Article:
How Long Do Dental Implants Last?

dental implants illustration

One of the greatest advancements in modern dentistry – Dental implants. The perfect resolution for those with missing teeth, who would have once had to cover their mouth when talking, laughing, or even smiling because they were self-conscious of how they would look. Dental implants help keep your jaw strong and helps maintain facial structure.

Replacement teeth do a terrific job of imitating your normal teeth, but it is not the cheapest of dental treatments on the market. It is logical therefore to question: How long do dental implants last?

What are dental implants?

Best way to determine how long your dental implants will last is to, look at their components.

  • A Titanium implant
  • An abutment
  • A dental crown

The titanium implant is a screw, made of biocompatible material (i.e., Titanium) which is accepted by the body – this will not promote any harsh reactions from the immune system. For this reason, they are also used in artificial joints. The Titanium screw will be inserted directly into the jawbone and your bone will fuse with the screw over time – a process we call osseointegration, which will lock the implant into place. The screw is designed to last a lifetime, and provided it is maintained well, it should not cause any issues.

The abutment resembles a small hook that connects the Titanium screw to the dental crown. This too is designed to last a lifetime.

The dental crown, the only visible part of the implant, however, is estimated to last between 10-15 years on average. Crafted out of porcelain and color-matched to fit in with the rest of your natural teeth, we have seen that it often lasts much longer than the average lifespan we estimate, but it all depends on good oral hygiene and how well you maintain it.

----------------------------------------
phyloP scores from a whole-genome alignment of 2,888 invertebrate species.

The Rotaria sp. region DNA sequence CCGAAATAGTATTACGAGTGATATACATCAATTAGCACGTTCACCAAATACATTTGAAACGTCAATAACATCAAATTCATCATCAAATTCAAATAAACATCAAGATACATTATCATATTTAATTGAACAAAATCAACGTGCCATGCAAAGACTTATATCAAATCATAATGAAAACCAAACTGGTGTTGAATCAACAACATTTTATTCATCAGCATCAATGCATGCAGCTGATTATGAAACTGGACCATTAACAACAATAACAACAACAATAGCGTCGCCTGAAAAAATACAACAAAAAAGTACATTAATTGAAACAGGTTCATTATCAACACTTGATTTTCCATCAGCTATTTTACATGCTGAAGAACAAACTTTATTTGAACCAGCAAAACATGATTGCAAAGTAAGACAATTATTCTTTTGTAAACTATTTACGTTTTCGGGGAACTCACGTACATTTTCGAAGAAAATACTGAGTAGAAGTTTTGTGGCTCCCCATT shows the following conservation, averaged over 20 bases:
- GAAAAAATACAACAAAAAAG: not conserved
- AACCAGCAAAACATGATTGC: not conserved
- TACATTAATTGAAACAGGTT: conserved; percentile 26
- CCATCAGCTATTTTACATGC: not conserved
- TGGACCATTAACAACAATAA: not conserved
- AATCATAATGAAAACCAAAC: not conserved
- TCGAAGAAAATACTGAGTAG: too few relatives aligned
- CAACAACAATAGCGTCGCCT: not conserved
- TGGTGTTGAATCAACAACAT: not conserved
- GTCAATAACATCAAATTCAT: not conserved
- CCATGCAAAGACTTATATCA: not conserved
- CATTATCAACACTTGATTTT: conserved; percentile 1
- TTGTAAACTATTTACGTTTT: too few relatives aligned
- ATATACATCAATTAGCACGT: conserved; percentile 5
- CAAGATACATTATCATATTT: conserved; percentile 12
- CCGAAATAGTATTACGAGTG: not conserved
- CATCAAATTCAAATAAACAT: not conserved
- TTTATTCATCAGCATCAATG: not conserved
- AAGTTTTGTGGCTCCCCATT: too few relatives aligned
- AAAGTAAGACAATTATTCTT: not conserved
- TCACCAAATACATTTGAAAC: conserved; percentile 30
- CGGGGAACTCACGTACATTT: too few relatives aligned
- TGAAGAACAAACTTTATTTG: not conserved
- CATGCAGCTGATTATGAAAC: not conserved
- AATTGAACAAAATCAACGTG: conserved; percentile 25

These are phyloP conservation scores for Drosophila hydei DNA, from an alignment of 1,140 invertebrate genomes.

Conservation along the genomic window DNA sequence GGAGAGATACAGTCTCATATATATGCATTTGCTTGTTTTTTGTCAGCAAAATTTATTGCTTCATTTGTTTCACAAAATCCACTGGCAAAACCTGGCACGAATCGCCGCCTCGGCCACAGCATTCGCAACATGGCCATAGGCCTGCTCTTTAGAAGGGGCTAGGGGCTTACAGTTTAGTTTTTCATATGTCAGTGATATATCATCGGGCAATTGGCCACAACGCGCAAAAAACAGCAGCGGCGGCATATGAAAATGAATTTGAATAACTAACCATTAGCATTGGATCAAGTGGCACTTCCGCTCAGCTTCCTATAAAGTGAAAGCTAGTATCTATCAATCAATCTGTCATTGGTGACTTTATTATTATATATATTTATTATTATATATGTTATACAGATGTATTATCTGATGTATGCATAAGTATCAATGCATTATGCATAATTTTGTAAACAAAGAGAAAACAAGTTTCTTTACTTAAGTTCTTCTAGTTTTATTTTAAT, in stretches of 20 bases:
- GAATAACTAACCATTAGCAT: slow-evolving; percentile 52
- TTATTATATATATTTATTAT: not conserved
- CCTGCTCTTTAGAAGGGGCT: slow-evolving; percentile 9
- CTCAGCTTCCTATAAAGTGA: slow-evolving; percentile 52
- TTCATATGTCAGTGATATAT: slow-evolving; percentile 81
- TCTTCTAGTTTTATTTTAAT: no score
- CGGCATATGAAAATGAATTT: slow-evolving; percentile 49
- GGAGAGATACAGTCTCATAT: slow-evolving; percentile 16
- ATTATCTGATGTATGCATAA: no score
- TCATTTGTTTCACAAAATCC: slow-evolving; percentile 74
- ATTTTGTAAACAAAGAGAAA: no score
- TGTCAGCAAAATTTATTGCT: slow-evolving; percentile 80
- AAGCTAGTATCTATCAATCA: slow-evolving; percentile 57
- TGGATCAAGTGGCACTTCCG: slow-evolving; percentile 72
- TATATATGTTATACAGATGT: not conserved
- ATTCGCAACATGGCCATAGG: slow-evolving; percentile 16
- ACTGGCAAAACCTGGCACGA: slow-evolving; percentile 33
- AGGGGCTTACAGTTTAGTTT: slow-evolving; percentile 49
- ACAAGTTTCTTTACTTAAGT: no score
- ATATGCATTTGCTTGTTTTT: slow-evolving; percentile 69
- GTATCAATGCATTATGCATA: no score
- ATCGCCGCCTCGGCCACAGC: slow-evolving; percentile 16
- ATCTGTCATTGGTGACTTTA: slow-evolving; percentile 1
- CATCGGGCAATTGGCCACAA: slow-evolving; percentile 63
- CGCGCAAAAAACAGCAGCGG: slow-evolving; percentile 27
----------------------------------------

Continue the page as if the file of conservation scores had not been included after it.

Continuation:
Factors that determine how long your dental implants last

The procedure

There are always risks with any medical procedure and dental implants are no different. Having a dental implant inserted into your jaw is quite a straightforward procedure, but complications may arise soon after surgery due to infection in the surrounding gum tissue, surgical trauma or because the bone failed to fuse with the implant over time.

We recommend that you consult a reputable and experienced dentist to perform the dental implant surgery. This way you can avoid most of the postoperative issues that could arise – they will ensure you have the necessary pre-surgery consultations, and they will perform the surgery in a sterile environment that will greatly minimize any risk of infection.

Lifestyle

It is worthwhile looking into some of your everyday activities or lifestyle choices as well. Some activities like playing a sport (footy, rugby or even volleyball) could lead to a crack in your porcelain crown and is a preventable accident. Just make sure to wear a mouth guard to protect your teeth.

Reflex habits like grinding your teeth can also reduce the lifespan of your dental crown. You may want to avoid chewing hard items, like ice. Drinking and smoking excessively can have negative impacts not only on your oral health but can also weaken your immune system. This will in turn make it easier for an infection to take hold within your gums and jaws and lead to complications with the titanium implant inserted.

Location

Some teeth cop more wear and tear than the others – Molars in particular – are responsible for grinding your food which makes them wear much faster than the other teeth. If your dental implant is replacing a molar, then the dental crown will be exposed to the daily grind. Therefore, the location of the implant within your mouth is another factor that will affect its lifespan.

Oral hygiene

Even though the dental implants are not ‘real’ teeth, they are still vulnerable to poor oral hygiene, which is why following your dentist’s advice before and after the surgery is of utmost importance. Once the site is fully healed you can begin brushing twice a day and floss; this will help remove any food or bacteria trapped between teeth and maintain your gum health, which in turn protects your titanium implant.